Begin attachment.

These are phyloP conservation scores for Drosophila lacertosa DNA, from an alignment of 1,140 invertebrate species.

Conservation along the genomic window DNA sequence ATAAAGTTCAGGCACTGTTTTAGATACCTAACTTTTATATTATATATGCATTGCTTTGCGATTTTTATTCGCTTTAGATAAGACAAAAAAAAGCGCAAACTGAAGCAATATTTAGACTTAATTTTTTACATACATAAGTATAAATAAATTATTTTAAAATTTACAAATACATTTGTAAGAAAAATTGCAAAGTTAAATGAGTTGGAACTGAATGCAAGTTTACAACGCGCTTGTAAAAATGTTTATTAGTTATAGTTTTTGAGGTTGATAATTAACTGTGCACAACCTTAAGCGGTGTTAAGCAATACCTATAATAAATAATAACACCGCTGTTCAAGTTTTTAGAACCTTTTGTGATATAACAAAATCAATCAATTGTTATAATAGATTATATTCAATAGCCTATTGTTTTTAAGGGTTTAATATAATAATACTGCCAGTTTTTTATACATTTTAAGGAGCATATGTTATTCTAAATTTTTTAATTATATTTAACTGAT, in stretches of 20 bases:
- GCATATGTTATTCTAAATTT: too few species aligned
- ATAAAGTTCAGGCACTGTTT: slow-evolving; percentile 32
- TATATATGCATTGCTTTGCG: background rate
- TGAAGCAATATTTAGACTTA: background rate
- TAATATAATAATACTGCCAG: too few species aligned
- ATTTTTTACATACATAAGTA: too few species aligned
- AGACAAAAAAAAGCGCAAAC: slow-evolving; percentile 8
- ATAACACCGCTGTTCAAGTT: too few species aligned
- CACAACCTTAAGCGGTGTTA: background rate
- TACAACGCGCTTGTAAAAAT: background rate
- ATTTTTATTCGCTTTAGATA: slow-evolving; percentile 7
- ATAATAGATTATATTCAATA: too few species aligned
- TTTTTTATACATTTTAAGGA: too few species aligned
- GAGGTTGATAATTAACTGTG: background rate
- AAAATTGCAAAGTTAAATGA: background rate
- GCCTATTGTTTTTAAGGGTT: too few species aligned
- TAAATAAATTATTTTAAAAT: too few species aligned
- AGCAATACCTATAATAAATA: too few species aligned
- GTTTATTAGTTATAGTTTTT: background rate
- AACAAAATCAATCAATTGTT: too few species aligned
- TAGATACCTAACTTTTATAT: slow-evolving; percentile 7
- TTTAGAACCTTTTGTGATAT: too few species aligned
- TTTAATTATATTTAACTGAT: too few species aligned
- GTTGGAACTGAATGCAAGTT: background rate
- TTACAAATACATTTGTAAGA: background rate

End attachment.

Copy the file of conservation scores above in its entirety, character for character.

These are phyloP conservation scores for Drosophila lacertosa DNA, from an alignment of 1,140 invertebrate species.

Conservation along the genomic window DNA sequence ATAAAGTTCAGGCACTGTTTTAGATACCTAACTTTTATATTATATATGCATTGCTTTGCGATTTTTATTCGCTTTAGATAAGACAAAAAAAAGCGCAAACTGAAGCAATATTTAGACTTAATTTTTTACATACATAAGTATAAATAAATTATTTTAAAATTTACAAATACATTTGTAAGAAAAATTGCAAAGTTAAATGAGTTGGAACTGAATGCAAGTTTACAACGCGCTTGTAAAAATGTTTATTAGTTATAGTTTTTGAGGTTGATAATTAACTGTGCACAACCTTAAGCGGTGTTAAGCAATACCTATAATAAATAATAACACCGCTGTTCAAGTTTTTAGAACCTTTTGTGATATAACAAAATCAATCAATTGTTATAATAGATTATATTCAATAGCCTATTGTTTTTAAGGGTTTAATATAATAATACTGCCAGTTTTTTATACATTTTAAGGAGCATATGTTATTCTAAATTTTTTAATTATATTTAACTGAT, in stretches of 20 bases:
- GCATATGTTATTCTAAATTT: too few species aligned
- ATAAAGTTCAGGCACTGTTT: slow-evolving; percentile 32
- TATATATGCATTGCTTTGCG: background rate
- TGAAGCAATATTTAGACTTA: background rate
- TAATATAATAATACTGCCAG: too few species aligned
- ATTTTTTACATACATAAGTA: too few species aligned
- AGACAAAAAAAAGCGCAAAC: slow-evolving; percentile 8
- ATAACACCGCTGTTCAAGTT: too few species aligned
- CACAACCTTAAGCGGTGTTA: background rate
- TACAACGCGCTTGTAAAAAT: background rate
- ATTTTTATTCGCTTTAGATA: slow-evolving; percentile 7
- ATAATAGATTATATTCAATA: too few species aligned
- TTTTTTATACATTTTAAGGA: too few species aligned
- GAGGTTGATAATTAACTGTG: background rate
- AAAATTGCAAAGTTAAATGA: background rate
- GCCTATTGTTTTTAAGGGTT: too few species aligned
- TAAATAAATTATTTTAAAAT: too few species aligned
- AGCAATACCTATAATAAATA: too few species aligned
- GTTTATTAGTTATAGTTTTT: background rate
- AACAAAATCAATCAATTGTT: too few species aligned
- TAGATACCTAACTTTTATAT: slow-evolving; percentile 7
- TTTAGAACCTTTTGTGATAT: too few species aligned
- TTTAATTATATTTAACTGAT: too few species aligned
- GTTGGAACTGAATGCAAGTT: background rate
- TTACAAATACATTTGTAAGA: background rate